I observed the Cambridgeshire Police Authority Scrutiny Committee on Tuesday the 13th of December.
I used the public speaking slot at the start of the meeting to ask about the force’s restorative justice policies.
Following my use of the public speaking slot at the previous scrutiny committee meeting the force agreed to publish their restorative justice policies. They have now put a substantial amount more information online at:
I said this was an excellent step, and noted it was a new development since the meeting’s papers had been produced and since I had written my submitted question.
There is still a huge gulf between what has been published online and what is being repeatedly told to police authority members and councillors responsible for overseeing the police.
The force website now indicates that only certain offences can be dealt with via restorative justice however Deputy Chief Constable Feavyour has told the police authority any offence could be dealt with via restorative justice.
Even the hard exemptions, including domestic violence, which the force lead on the subject area, Inspector Human, insists are in-place are apparently not accepted by chief officers.
Other inconsistency comes with multiple offences and repeat offenders.
North Cambridge residents have been told someone who committed six thefts from vehicles has been dealt with by restorative justice. Inspector Sissons told Star Radio Cambridge: “The idea is this is the first entry into the criminal system, though there are occasions when we can give two or three.”
This is out of line with both what Inspector Human and Chief Officers say, which is an individual only gets one chance at restorative justice.
It appeared that some of the force’s detailed policies on restorative justice, in particular when cases need to be approved by a sergeant or inspector, were detailed in committee papers but these policy documents were not included in the public documents pack for the committee. I was thrown out of the meeting when I sought to query the omission.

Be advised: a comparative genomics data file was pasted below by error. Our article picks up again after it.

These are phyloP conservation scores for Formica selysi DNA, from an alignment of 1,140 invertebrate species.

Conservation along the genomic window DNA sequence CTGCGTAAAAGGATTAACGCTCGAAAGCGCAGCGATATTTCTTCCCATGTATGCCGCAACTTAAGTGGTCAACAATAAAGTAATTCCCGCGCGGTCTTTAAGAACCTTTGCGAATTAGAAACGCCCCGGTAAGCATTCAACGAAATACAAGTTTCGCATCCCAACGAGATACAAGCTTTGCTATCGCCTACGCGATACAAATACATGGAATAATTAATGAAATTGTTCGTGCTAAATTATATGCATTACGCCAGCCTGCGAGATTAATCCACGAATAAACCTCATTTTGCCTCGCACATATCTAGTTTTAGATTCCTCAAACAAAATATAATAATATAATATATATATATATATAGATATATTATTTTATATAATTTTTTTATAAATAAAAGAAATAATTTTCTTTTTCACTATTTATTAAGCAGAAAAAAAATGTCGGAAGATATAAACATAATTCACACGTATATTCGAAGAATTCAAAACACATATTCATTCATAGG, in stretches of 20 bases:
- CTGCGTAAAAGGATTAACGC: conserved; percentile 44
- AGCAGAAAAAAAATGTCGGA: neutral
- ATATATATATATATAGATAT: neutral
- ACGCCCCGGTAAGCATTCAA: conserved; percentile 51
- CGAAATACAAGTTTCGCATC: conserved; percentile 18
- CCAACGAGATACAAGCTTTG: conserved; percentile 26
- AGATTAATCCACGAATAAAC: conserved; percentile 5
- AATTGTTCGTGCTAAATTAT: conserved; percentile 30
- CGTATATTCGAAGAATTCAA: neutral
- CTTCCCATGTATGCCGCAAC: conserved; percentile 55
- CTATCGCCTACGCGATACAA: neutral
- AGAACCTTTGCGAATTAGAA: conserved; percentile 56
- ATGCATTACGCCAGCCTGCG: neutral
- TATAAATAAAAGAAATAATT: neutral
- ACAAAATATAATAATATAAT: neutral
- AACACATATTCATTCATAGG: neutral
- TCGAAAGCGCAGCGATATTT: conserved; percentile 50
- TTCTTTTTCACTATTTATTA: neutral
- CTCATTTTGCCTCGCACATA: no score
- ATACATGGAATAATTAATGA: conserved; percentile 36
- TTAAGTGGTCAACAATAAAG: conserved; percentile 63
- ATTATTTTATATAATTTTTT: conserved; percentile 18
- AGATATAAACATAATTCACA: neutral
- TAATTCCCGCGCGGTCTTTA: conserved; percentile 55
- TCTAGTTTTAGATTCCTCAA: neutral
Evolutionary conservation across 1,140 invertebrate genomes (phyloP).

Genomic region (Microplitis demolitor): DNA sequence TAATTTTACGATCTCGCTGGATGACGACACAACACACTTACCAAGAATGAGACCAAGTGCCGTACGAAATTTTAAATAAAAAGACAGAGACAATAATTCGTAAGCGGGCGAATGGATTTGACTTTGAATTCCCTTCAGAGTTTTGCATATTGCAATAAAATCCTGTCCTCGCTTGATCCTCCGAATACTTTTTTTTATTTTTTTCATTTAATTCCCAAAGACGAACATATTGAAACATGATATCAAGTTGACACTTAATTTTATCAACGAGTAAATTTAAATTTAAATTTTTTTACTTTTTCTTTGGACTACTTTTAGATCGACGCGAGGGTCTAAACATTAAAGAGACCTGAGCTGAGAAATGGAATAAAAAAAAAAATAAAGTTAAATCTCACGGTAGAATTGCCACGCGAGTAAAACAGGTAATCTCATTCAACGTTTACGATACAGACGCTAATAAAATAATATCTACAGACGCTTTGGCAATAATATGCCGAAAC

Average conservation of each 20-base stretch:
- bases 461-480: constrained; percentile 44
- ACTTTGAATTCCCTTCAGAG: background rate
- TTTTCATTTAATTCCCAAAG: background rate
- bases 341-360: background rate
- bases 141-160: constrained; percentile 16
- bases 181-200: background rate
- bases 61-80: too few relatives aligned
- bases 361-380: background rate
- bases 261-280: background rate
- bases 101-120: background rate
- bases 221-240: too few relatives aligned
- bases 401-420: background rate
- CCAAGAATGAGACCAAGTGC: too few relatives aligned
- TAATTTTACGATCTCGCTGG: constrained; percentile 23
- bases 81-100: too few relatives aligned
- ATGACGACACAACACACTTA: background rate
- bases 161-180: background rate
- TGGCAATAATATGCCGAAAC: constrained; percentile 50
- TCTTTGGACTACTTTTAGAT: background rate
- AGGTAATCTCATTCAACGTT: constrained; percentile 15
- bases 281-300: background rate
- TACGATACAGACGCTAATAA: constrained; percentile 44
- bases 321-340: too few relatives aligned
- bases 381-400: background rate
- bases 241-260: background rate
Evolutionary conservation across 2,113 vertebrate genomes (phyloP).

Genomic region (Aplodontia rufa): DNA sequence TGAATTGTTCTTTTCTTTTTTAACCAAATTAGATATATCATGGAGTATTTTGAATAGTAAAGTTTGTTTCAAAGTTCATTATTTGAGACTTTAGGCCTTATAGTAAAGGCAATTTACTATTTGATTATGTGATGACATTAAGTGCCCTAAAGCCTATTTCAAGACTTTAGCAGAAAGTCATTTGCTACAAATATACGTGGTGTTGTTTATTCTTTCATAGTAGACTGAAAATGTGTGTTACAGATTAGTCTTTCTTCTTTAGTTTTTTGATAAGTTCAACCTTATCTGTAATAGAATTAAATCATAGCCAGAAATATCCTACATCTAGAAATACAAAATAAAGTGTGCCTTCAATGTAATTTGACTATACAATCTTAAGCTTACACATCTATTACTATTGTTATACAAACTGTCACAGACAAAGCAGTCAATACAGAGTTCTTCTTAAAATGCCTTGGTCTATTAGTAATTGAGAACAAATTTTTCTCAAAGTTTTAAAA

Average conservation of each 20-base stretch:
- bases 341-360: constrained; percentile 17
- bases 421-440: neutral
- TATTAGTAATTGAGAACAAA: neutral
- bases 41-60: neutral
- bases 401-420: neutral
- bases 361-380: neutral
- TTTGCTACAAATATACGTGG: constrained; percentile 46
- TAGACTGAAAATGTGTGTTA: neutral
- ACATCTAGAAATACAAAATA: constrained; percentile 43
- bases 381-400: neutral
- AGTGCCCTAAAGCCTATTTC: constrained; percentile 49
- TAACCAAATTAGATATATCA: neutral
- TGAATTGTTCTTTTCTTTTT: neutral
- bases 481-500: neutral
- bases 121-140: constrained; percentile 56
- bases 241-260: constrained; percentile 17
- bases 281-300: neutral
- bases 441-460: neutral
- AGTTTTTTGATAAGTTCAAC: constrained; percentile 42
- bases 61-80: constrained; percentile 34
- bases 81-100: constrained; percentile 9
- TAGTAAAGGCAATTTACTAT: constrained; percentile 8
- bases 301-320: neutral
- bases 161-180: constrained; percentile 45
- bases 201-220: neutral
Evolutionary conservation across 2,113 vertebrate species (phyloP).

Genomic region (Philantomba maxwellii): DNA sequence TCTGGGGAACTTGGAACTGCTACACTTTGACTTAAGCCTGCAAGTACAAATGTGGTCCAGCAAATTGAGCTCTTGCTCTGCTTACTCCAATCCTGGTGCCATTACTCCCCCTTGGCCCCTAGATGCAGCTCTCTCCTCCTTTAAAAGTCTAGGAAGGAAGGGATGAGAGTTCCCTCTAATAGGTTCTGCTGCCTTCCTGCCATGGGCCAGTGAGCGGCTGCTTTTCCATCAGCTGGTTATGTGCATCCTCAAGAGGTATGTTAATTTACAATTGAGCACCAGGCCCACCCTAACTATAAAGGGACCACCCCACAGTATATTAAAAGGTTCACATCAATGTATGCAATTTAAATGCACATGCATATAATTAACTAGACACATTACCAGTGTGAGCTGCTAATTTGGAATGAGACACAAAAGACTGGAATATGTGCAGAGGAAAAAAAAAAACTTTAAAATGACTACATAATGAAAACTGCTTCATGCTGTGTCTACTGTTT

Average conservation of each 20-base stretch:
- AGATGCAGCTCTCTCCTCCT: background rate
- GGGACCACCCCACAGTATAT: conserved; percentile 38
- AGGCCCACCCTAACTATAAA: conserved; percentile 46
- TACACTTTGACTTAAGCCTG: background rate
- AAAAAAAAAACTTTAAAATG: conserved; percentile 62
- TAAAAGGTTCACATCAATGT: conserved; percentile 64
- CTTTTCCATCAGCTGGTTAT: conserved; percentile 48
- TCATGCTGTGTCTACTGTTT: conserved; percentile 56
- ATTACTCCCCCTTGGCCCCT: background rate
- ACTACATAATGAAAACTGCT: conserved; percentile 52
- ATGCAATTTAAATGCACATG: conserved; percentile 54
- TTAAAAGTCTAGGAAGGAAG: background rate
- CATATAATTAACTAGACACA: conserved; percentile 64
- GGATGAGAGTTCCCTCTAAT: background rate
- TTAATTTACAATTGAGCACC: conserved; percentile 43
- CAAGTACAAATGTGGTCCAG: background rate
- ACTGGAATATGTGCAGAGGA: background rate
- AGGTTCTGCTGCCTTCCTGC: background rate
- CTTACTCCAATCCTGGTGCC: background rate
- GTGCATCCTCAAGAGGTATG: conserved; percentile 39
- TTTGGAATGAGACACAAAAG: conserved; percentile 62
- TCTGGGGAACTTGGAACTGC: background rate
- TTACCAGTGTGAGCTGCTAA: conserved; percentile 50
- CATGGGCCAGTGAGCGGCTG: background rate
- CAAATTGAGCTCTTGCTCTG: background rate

Another element of my public question read:
Have the committee, or the authority, yet received full written details of the force’s policies on restorative justice disposals?
I note written details of the force’s restorative justice disposal policies were not supplied to the last meeting of the scrutiny committee. I observed the committee agree at its last meeting to effectively pretend they had been supplied and to publish them along with the meeting papers. Is this still the intent?
I’ve had no clear answer on these points. When orally presenting my question I expressed my view that pretending papers had been submitted to a committee was inappropriate.
I don’t know if these documents are yet held by the authority; they don’t appear to have been supplied to either the full authority or the scrutiny committee.
I noted that restorative justice was described as “pre-court” rather than “out of court” on the Cambridgeshire police webpage on penalties.
I noted the inconsistencies between some of what was included in the PDF list of offences and those on the webpage, for example one states “Criminal damage (under £100)” is an example of a crime suitable for restorative justice disposal; but the full list PDF describes caps of £3-500.
One member of the authority, Cllr John Batchelor, queried if restorative justice disposals really only took an hour on average. The police assured him this was true. He said he didn’t believe it.
Member, Jayne Wright, recommended the recent Panorama documentary on restorative justice (leading me to wonder if she realised that was largely about post-court restorative justice whereas the committee were discussing restorative justice disposals as an alternative to court).
Another member said they approved of giving police officers discretion and not setting hard and fast rules on when restorative justice can be used.
As I was thrown out of the scrutiny committee for querying the omission of papers from the public document pack I don’t know what, if anything, the committee resolved.
As there were no other members of the press or public present, and the next meeting isn’t due until March 2012, we won’t find out for three months. (Unusually the Police Authority keep their draft minutes secret until they are put to the next meeting for approval).